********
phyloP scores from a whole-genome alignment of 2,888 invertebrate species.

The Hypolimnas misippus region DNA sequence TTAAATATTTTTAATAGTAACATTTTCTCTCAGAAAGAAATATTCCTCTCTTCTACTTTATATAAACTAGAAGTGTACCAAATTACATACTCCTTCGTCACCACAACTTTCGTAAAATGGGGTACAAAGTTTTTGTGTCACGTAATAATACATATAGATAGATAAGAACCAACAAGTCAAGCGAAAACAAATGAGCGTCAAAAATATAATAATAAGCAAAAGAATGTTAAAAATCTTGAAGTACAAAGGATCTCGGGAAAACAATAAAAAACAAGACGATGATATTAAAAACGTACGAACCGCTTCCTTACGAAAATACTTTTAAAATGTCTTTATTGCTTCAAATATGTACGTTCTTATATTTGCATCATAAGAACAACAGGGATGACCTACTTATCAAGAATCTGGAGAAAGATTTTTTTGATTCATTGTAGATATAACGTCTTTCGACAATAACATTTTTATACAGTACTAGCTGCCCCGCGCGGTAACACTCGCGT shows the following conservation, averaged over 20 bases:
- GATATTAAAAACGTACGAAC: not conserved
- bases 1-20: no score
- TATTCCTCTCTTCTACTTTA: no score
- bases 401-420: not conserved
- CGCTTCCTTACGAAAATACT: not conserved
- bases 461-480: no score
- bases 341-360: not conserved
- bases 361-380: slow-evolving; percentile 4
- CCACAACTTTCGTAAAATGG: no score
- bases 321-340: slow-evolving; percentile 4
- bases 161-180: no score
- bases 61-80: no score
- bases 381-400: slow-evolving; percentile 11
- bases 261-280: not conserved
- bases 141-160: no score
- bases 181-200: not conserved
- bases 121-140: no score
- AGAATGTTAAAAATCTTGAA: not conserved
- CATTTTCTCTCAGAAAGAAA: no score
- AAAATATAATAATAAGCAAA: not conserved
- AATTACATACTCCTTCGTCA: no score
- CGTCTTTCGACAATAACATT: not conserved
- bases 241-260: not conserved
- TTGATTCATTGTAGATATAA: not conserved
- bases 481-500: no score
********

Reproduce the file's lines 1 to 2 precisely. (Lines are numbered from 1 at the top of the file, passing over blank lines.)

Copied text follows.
phyloP scores from a whole-genome alignment of 2,888 invertebrate species.

The Hypolimnas misippus region DNA sequence TTAAATATTTTTAATAGTAACATTTTCTCTCAGAAAGAAATATTCCTCTCTTCTACTTTATATAAACTAGAAGTGTACCAAATTACATACTCCTTCGTCACCACAACTTTCGTAAAATGGGGTACAAAGTTTTTGTGTCACGTAATAATACATATAGATAGATAAGAACCAACAAGTCAAGCGAAAACAAATGAGCGTCAAAAATATAATAATAAGCAAAAGAATGTTAAAAATCTTGAAGTACAAAGGATCTCGGGAAAACAATAAAAAACAAGACGATGATATTAAAAACGTACGAACCGCTTCCTTACGAAAATACTTTTAAAATGTCTTTATTGCTTCAAATATGTACGTTCTTATATTTGCATCATAAGAACAACAGGGATGACCTACTTATCAAGAATCTGGAGAAAGATTTTTTTGATTCATTGTAGATATAACGTCTTTCGACAATAACATTTTTATACAGTACTAGCTGCCCCGCGCGGTAACACTCGCGT shows the following conservation, averaged over 20 bases: